Just picture a map showing the distribution of R1 and then mentally superimpose that on a map of early PIE distribution. It's R1 as a whole that corresponds with Indo-European, not merely R1a....

The Wikipedia "Proto-Indo-Europeans" (PIE) article associates the expansion of IE with R1a and shows this map of R1a Y DNA distribution -> R1a map.
... but this article doesn't indicate a link with R1b Y DNA distribution which is this map -> R1b map.

The reasoning for this seems to be the authors track Spencer Well's interpretation plus this map of Indo-European migrations from 4000 to 1000 BC according to the Kurgan hypothesis. See the Kurgan IE expansion map. According to this, the IE languages have not reached the Isles, Benelux, Iberia and most of France by 1000 BC.

The Wikipedia "Centum-satem isogloss" article shows the general distribution of Centum IE languages and Satem IE languages.
500 BC Centum (blue/green) and Satem (red/orange) languages map
As you can see the by 500 BC, the R1b to Centum and R1a to Satem correlations appear to be quite strong.

Timing seems to be the issue for Wikipedia (and conventional wisdom) for considering R1b's potential role in IE expansions. The "Indo-European languages" article has the following:

1500 BC IE language map
500 BC IE language map

Notice how the 1500 BC distribution show no IE languages reaching much into France, Iberia, the Low Countries or the British Isles but by 500 BC the picture has changed completely.

R1b's representative in along the Atlantic is R-L11 and it is quite plentiful there. We think the TMRCA for R-L11 is about 2000-3000 BC so you would think that R-L11 would have been in place in the west before IE expanded there, at least according to the Kurgan hypothesis as expressed by Wikipedia.   On the other hand, R1a is quite scarce on the western fringes of Europe.  In my opinion, the implication would be that R-L11 is from Central Europe and learned IE from R1a there, before exploding westward in some dramatic fashion in a late period, say perhaps with the Hallstatt culture.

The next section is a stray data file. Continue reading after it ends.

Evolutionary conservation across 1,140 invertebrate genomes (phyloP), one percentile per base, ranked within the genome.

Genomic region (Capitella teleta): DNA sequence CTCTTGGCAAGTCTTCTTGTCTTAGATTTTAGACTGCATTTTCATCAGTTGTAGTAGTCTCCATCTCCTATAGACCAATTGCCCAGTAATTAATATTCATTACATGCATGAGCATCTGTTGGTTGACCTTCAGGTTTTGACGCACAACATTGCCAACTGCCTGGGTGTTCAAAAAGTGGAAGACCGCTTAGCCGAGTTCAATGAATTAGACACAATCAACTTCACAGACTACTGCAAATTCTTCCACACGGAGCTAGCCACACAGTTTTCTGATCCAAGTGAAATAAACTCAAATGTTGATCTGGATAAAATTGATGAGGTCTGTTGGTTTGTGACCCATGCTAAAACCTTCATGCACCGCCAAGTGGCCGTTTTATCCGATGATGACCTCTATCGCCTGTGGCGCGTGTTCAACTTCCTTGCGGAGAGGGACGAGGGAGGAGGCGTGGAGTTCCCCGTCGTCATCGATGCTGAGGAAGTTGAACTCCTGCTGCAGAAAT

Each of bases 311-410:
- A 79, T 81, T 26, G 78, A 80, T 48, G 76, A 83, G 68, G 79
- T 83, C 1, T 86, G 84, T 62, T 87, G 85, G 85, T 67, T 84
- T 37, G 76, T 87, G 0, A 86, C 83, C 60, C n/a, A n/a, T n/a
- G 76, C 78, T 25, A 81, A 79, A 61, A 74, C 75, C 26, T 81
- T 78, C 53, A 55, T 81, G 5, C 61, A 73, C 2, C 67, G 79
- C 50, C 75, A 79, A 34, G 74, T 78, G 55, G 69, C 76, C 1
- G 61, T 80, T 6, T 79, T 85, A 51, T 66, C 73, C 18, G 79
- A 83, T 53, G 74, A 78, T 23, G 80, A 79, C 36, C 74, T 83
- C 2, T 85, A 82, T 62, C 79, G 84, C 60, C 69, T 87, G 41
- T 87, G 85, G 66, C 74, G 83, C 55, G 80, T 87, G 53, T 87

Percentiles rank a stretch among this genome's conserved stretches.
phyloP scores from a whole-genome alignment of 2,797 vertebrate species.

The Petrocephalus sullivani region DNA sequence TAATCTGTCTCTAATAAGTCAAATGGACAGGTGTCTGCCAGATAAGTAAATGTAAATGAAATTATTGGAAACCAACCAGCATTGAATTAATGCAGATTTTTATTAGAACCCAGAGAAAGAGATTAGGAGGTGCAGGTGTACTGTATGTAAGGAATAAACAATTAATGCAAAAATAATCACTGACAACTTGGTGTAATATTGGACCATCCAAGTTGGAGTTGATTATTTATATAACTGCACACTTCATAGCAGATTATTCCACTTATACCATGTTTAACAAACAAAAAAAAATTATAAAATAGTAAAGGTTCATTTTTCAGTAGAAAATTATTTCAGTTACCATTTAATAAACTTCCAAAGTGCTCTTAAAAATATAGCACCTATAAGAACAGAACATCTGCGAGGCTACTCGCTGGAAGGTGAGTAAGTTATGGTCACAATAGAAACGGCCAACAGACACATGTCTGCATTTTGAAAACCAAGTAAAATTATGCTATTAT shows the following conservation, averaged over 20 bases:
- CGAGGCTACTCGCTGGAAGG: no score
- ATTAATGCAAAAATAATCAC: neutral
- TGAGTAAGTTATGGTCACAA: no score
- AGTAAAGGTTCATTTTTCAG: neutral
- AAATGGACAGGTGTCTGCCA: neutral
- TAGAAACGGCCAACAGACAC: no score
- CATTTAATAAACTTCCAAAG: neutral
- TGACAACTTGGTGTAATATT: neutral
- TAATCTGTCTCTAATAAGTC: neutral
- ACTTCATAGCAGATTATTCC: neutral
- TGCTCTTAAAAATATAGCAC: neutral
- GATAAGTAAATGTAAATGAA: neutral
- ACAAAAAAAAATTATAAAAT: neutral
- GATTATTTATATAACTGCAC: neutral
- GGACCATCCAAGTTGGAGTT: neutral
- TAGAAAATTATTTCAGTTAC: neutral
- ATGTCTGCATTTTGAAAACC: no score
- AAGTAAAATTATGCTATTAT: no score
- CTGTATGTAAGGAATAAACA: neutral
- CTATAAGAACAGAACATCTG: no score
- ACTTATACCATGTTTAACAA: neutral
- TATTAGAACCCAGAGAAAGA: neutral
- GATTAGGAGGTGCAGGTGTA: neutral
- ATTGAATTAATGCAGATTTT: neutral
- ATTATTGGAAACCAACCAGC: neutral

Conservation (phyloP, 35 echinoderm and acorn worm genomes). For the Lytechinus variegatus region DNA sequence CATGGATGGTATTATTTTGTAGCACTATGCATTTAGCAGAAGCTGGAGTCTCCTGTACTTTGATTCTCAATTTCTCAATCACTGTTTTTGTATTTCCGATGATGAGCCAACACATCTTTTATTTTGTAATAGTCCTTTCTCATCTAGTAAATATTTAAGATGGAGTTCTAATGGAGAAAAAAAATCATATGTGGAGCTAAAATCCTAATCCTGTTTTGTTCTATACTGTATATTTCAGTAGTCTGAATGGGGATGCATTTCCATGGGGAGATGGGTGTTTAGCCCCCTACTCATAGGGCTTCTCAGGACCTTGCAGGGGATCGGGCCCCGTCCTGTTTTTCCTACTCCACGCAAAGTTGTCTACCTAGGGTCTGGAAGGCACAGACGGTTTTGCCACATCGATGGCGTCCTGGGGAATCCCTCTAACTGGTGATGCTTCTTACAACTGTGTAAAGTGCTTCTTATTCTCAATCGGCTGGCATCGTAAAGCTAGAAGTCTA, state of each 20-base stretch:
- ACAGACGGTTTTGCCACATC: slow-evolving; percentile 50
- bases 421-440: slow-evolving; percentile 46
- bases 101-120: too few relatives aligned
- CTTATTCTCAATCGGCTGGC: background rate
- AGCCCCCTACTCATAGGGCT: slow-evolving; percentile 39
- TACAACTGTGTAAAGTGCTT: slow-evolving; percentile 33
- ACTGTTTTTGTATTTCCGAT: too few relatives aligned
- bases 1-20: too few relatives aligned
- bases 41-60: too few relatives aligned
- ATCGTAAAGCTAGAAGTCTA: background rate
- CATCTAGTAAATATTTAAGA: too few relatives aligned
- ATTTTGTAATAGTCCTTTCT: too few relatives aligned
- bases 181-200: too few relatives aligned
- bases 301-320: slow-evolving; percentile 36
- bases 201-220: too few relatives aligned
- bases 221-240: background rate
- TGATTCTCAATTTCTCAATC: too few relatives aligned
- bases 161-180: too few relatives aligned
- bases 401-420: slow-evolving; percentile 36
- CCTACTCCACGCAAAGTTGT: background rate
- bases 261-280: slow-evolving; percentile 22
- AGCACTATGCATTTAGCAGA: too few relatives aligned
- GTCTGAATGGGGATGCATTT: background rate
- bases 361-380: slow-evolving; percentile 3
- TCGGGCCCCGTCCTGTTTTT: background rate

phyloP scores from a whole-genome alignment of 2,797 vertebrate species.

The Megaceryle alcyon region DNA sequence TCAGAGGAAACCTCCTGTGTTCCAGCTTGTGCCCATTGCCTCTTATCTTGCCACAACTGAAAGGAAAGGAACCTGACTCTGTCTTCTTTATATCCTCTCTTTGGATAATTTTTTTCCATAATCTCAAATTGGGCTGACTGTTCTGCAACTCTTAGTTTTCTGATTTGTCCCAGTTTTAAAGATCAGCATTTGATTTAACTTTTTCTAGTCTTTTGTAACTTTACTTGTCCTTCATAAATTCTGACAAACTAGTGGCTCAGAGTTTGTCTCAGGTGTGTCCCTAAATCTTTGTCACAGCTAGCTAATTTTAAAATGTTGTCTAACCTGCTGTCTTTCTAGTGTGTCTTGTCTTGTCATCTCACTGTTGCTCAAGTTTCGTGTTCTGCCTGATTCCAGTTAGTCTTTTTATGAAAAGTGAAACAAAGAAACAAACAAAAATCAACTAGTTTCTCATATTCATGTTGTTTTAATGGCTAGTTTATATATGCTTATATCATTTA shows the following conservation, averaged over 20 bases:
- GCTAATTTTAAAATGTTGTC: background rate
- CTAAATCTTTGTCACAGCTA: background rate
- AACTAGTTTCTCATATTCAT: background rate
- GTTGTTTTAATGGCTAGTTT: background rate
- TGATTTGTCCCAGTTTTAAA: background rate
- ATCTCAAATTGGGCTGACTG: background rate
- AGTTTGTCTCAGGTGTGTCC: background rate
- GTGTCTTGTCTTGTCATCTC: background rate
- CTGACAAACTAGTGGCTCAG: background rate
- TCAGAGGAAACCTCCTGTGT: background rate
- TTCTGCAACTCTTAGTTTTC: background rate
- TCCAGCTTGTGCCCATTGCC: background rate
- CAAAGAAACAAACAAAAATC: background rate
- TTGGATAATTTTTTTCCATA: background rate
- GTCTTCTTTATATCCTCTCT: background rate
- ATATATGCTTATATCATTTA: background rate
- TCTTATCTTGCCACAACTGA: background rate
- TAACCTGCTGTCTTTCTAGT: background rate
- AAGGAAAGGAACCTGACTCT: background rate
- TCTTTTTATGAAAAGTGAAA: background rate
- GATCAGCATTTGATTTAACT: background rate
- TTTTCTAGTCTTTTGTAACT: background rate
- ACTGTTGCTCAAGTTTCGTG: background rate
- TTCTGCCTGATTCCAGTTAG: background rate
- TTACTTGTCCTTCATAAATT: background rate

My understanding of the Hallstatt and La Tene Cultures is they don't have evidence of such a dramatic cultural take-over.  

IMHO, it seems more likely that Wikipedia's current depiction of IE language expansion, which is conventional wisdom, is wrong!

Probably IE languages reached early Western Europe much earlier than 1000 BC.  Are the Bell Beakers proto-Celts? or Italo-Celts of some kind.  How about the Unetice, Urnfield or Tumulus Cultures? These are all earlier than 1000 BC.

R1b, perhaps R-L23, picked up in IE in SW Asia/Caucasus and brought it with him to Western Europe through one or more of these Bronze Age cultures.
 

As I have said before, I have no doubt that most if not all of R1b-M269 was speaking an IE or proto-IE language by the time they arrived in western Europe. When and where they picked theat language up remains to my mind an open question.  I do think the probablity is that they were speaking the language while still located somewhere in the Pontic-Caspian area, and brought it to Europe in either the late Neolithic or early Bronze (or Copper) age.  I don't know that I necessarily believe there was a strict separation between R1a and R1b in that area.
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« Reply #4 on: March 06, 2011, 06:58:28 PM »

... I still think it likely that R1b1b2 in some form was responsible for spreading IE to Western Europe, and I mean directly, too, not as part of a cultural wave first imparted to them by R1a "elites".
As I have said before, I have no doubt that most if not all of R1b-M269 was speaking an IE or proto-IE language by the time they arrived in western Europe. When and where they picked theat language up remains to my mind an open question.  I do think the probablity is that they were speaking the language while still located somewhere in the Pontic-Caspian area, and brought it to Europe in either the late Neolithic or early Bronze (or Copper) age.  I don't know that I necessarily believe there was a strict separation between R1a and R1b in that area.
Okay, I'm good with your opinion on this as you know.

However, there is no use avoiding the objections.

Well, the only strong objection I can really think of is:

1) R-L11 must not have been IE originally in Western Europe as the Basques spoke a non IE language and they have very high frequencies of R-L11.

This objection is kind of cherrypicking on one detail to argue against the much heavier evidence, but I would be interested in understanding what is the mostly likely sequence of events related to the Basques how they came to speak non IE while having high R-L11.

This could be second objection: